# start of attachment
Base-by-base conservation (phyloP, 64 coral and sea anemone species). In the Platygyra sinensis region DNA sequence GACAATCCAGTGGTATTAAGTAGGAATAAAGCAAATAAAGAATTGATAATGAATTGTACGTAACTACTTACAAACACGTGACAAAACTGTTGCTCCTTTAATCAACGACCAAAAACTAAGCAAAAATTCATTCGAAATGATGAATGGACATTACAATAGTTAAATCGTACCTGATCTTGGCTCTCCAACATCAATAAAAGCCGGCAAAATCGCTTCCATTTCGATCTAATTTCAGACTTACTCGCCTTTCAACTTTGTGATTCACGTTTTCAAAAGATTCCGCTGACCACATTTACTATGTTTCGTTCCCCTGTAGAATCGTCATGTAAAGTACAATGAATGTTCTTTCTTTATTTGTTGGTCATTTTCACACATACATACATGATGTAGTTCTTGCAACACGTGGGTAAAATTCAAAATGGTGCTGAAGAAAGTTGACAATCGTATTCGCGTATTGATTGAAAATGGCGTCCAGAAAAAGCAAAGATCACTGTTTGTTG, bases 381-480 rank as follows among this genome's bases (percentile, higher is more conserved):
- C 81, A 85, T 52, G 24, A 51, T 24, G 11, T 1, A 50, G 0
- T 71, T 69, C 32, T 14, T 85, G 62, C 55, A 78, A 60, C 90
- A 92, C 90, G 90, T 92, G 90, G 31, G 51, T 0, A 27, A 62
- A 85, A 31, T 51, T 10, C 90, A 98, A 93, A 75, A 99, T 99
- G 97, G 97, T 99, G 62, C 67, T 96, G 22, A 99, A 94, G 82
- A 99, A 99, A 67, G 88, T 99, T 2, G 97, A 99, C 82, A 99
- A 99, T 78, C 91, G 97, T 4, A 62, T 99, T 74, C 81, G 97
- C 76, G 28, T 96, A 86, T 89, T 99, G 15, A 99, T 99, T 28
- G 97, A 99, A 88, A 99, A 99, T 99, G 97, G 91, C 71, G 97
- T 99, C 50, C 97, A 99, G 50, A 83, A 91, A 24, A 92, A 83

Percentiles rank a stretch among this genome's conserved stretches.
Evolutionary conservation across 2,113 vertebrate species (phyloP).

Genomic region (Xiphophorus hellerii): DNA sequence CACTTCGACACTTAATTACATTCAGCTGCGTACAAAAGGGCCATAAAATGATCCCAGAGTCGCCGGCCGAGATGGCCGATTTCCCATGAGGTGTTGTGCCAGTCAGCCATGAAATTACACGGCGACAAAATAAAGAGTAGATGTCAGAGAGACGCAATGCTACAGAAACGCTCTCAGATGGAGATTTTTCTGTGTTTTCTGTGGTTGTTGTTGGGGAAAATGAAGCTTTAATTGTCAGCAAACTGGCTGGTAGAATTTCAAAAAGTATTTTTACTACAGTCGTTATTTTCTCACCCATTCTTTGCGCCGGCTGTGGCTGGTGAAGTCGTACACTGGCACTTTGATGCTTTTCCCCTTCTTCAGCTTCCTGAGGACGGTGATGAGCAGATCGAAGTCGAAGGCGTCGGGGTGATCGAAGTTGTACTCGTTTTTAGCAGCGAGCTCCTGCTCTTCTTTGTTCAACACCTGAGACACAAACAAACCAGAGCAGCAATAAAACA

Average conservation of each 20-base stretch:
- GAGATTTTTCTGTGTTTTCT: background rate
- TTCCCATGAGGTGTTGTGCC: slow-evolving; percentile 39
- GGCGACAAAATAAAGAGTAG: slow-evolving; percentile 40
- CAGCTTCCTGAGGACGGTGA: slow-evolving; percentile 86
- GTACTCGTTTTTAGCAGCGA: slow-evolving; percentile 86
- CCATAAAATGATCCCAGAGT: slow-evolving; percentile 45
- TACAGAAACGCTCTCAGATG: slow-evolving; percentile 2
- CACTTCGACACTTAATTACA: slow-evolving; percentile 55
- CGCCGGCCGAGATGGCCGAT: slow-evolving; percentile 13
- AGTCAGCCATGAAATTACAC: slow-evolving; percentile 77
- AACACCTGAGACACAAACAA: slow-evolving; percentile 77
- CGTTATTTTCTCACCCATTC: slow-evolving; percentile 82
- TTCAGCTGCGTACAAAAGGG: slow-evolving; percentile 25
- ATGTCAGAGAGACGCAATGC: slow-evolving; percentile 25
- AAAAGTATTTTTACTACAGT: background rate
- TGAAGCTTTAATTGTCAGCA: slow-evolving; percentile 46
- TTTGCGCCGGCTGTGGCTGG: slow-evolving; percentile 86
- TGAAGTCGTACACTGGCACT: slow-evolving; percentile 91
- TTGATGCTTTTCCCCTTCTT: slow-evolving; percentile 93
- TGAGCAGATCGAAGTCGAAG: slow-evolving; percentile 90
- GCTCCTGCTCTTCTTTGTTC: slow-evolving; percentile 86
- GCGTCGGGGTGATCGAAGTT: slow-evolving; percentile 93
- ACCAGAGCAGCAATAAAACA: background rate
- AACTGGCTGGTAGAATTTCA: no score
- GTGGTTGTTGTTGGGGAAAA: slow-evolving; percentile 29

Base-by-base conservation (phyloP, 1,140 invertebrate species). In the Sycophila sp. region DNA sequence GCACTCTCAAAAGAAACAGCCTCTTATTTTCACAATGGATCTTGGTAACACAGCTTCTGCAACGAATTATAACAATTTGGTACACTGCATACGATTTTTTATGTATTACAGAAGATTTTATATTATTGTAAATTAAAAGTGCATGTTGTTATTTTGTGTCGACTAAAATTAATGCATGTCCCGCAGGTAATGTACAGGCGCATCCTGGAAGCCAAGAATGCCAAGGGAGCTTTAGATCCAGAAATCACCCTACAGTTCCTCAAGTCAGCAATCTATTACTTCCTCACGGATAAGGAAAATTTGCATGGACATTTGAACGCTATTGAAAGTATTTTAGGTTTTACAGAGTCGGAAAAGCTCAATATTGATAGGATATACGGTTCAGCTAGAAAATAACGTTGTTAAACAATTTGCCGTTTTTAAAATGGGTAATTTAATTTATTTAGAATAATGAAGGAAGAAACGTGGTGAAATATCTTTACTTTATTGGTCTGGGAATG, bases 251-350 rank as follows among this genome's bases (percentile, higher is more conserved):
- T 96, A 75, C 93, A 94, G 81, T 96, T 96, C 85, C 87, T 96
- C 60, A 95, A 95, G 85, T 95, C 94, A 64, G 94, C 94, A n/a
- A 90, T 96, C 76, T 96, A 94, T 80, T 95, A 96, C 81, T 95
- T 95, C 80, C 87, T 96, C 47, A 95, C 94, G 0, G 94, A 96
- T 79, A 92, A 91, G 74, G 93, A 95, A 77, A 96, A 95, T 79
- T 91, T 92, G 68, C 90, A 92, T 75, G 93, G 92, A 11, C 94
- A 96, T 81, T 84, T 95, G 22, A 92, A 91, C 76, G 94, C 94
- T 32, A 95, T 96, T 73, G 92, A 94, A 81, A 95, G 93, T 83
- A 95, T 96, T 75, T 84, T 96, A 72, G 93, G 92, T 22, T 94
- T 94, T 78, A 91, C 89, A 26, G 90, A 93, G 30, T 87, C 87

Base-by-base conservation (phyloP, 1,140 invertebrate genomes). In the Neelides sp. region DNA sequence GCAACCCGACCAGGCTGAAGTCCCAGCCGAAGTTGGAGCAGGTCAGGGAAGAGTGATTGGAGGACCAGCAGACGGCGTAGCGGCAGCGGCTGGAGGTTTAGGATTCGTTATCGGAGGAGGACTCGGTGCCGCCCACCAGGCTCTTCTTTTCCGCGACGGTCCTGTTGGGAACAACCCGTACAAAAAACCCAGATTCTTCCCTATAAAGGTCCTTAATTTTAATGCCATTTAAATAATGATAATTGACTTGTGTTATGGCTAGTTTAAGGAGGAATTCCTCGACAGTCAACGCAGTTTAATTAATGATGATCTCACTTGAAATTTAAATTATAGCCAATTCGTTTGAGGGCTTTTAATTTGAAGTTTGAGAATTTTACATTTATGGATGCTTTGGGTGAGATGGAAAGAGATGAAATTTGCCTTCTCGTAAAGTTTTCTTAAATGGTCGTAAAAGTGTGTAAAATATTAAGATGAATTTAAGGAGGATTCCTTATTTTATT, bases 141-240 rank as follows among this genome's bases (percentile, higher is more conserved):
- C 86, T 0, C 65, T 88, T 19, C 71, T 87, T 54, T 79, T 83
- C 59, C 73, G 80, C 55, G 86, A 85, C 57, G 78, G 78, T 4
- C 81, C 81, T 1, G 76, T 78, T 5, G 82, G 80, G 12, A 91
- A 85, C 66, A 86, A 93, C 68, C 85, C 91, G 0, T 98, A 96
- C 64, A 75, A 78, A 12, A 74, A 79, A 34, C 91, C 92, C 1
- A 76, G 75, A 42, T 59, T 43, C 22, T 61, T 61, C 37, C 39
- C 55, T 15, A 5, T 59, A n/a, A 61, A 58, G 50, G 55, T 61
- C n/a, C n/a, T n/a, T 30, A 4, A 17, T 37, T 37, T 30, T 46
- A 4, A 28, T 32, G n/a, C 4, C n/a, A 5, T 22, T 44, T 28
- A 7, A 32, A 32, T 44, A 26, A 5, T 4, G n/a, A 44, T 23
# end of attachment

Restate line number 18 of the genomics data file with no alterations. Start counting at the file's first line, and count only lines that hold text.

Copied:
- GGCGACAAAATAAAGAGTAG: slow-evolving; percentile 40